The Best Books I Read In 2014Submitted by Castlebar Asset Management on December 9th, 2014
I am a huge fan of reading and a book nut. It makes me a better investor and help build what Charlie Munger calls your “Lattice Work of Mental Models”. I thought it would be fun to share some of my favorite books I have read over the past year.
I first learned about Guy Spier from Atull Gawande’s great book The Checklist Manifesto. Guy’s book focuses on his journey in his professional life and how it shaped his career. He started off with a dream pedigree but his decision to join a Wall Street firm with a dodgy reputation changed his career path. It ultimately lead him on the path to be a leading value investor of his generation. The book does not go into a lot detail about his value investing philosophy but rather the lessons learned along his career. I found his description of his ongoing dialogue and friendship with Mohnish Pabrai to be very interesting. Guy’s portrayal of his $650,000 lunch with Warren Buffet is enlightening and yes Warren did pick up the bill for lunch.
Is the stock market rigged? This book along with Michael Lewis’ interview on 60 Minutes educated the masses on the effects of high frequency trading on the stock market and answered this question. If you lived under a rock in the first half of the year you may have missed this book. I am a big Michael Lewis fan and this book does not disappoint.
I first heard about Dream Big at the Berkshire Hathaway Annual Meeting. Warren Buffet mentioned it during the Q&A session when asked about Berkshire’s partnership with 3G Capital. This book provides the background of three founders of 3G and their core philosophies towards business investing and lean cost structures. 3G is best known for their takeover Anheuser Busch, Heinz and Burger King.
Greg Zuckerman’s book was popular last year and I finally was finally able to read it over Thanksgiving. The book paints an informative and enlightening look of the history of fracking business. The oil business is filled with interesting figures and The Frackers talks about the four horseman of the fracking business (George Mitchell, Harold Hamm, Tom Ward and Aubrey McClennan).
I am a geek for both baseball and investing books. This book checked both boxes. Joe Peta was a former trader who after an unfortunate accident used his quantitative skills learned on Wall Street towards building predictive models for betting baseball futures. The line “You may have found the holy grail of uncorrelated returns” talking about a hedge fund based on baseball betting should peak any baseball and finance geeks interest.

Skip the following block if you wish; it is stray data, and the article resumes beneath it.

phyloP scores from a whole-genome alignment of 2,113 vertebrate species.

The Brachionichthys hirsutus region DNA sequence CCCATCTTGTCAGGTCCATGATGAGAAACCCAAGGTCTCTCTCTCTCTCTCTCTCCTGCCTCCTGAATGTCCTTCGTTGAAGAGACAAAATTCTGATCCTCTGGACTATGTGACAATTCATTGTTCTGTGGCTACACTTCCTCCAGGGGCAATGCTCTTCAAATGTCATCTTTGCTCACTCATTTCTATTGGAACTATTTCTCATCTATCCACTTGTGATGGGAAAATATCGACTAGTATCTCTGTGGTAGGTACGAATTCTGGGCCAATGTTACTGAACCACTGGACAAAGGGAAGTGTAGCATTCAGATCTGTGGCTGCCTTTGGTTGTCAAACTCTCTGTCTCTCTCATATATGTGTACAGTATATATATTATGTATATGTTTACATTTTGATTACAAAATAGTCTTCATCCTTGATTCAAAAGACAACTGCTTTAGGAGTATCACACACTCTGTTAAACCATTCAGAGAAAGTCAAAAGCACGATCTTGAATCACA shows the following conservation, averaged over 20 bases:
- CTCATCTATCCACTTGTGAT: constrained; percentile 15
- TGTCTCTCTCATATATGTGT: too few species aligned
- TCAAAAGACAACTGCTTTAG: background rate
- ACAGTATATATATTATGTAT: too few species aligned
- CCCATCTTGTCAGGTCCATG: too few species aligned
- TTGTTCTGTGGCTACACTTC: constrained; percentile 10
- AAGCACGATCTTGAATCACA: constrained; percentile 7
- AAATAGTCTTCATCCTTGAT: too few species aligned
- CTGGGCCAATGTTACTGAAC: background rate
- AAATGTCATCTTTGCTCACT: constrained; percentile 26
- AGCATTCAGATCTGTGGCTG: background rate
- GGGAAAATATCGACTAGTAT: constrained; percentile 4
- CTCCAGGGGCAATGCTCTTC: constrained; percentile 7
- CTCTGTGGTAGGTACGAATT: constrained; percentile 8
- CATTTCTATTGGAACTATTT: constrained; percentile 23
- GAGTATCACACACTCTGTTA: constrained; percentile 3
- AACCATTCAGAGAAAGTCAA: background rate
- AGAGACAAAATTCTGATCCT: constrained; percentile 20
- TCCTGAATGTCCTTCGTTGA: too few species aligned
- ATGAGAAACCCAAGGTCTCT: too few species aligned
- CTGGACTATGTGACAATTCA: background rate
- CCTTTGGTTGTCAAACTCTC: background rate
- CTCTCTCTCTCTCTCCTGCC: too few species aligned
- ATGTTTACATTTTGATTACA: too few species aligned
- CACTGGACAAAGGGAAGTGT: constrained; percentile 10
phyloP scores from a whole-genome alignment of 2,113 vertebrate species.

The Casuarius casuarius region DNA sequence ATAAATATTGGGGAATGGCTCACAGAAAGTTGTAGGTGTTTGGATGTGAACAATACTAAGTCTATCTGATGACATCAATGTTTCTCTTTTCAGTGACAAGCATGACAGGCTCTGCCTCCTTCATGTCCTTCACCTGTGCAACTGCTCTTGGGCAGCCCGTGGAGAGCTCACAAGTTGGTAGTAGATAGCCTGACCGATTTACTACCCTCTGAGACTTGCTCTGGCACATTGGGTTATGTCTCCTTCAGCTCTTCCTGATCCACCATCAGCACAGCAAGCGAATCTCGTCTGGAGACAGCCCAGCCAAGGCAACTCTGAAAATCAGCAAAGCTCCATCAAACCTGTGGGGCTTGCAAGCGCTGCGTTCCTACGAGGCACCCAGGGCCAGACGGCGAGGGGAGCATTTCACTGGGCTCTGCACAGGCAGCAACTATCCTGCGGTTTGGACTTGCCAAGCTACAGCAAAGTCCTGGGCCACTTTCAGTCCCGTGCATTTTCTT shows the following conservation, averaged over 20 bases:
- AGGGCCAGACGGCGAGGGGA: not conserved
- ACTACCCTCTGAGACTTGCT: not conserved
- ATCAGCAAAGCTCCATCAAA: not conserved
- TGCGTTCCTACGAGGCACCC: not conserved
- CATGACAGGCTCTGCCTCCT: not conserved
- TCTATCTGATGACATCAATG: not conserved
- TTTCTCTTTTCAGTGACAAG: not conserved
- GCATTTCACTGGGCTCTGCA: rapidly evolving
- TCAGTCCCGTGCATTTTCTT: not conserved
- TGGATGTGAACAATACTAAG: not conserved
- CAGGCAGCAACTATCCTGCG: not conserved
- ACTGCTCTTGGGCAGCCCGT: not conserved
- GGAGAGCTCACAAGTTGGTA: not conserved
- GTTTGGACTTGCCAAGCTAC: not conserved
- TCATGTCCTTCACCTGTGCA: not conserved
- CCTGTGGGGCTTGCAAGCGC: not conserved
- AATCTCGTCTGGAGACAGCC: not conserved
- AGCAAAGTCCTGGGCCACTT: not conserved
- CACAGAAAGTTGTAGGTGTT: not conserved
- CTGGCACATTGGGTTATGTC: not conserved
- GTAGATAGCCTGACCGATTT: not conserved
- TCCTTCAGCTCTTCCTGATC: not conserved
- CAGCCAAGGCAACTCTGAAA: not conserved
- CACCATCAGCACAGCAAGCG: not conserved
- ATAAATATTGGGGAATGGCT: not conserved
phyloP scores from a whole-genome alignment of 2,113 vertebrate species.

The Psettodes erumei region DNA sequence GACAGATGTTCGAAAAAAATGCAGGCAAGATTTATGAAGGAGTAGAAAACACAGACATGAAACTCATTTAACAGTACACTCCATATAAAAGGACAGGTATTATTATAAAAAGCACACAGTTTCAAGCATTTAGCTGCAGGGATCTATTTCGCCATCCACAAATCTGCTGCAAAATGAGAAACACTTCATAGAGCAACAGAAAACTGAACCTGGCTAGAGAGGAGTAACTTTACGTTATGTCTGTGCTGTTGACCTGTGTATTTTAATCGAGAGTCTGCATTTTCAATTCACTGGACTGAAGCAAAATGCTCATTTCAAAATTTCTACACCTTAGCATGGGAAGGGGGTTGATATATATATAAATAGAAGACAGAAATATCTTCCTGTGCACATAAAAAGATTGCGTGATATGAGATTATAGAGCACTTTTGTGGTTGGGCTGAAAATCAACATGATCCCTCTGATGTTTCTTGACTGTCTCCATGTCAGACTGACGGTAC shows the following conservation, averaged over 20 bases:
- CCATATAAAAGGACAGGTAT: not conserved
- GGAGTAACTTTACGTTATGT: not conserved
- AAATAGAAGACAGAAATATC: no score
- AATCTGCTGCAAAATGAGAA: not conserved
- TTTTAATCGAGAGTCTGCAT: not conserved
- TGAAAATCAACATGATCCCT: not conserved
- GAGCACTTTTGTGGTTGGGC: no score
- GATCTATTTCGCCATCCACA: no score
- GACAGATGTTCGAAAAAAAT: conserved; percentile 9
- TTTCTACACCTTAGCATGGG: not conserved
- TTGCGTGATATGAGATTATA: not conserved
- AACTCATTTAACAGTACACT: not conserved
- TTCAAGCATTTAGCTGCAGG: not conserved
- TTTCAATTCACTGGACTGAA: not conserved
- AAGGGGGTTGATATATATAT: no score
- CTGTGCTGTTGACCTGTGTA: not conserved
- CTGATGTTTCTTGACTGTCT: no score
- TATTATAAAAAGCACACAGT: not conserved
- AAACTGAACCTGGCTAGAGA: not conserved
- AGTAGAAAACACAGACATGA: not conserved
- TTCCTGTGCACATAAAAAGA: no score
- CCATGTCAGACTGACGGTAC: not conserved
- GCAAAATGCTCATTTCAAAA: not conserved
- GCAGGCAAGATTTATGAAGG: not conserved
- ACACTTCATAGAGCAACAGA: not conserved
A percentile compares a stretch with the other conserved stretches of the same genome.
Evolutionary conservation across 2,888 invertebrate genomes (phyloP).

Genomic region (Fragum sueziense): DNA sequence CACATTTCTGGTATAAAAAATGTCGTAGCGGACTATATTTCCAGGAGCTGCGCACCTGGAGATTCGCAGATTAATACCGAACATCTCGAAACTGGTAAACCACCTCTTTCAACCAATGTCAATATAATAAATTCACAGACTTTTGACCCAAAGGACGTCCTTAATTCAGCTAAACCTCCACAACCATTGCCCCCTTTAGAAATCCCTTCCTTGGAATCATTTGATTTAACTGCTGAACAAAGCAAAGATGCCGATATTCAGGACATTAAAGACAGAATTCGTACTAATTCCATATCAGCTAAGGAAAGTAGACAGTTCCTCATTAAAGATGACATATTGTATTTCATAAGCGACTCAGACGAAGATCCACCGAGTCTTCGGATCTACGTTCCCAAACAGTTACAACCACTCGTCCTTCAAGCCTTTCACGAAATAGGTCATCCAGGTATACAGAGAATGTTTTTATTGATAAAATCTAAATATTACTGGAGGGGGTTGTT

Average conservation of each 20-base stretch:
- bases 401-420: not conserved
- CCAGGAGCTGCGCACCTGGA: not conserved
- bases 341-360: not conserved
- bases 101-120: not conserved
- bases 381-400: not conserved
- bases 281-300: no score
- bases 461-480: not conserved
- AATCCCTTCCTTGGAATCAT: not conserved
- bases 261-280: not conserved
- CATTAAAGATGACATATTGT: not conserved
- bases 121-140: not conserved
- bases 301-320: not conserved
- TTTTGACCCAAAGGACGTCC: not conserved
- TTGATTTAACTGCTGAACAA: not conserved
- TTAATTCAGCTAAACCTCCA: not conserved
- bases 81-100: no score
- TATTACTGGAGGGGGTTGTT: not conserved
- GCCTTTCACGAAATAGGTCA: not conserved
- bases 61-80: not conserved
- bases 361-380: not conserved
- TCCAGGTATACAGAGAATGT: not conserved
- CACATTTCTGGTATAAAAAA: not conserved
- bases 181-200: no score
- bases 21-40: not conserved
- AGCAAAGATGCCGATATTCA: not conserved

I reread this book during the World Cup. It is one of my favorite soccer books. Joe McGinnis takes you through a season where the tiny town of Castel di Sangro in central Italy plays in the second division of Italian soccer. This book connects soccer, local culture and interesting characters in a brilliant mix. A review describes it as showing a side of Italy that no travel book will ever tell you about it. That is just about a perfect description.
This summer when the Scottish independence vote started to look like it might be an interesting race it reminded me this book had been on my reading list. The book focuses on Scotland’s significant role in intellectual and industrial development during the 18th and 19th centuries. It also talks about the Scots influence in the early days of America and success of Scots like Andrew Carnegie in the US. Not much talk of Braveheart in this book.
These are my favorites from 2014 and I look forward to having an expanded list next year.
Andrew Comstock, CFA
Disclaimer: The opinions voiced in this material are for general information only and are not intended to provide specific advice or recommendations for any individual. To determine which investment(s) may be appropriate for you, consult your financial advisor prior to investing.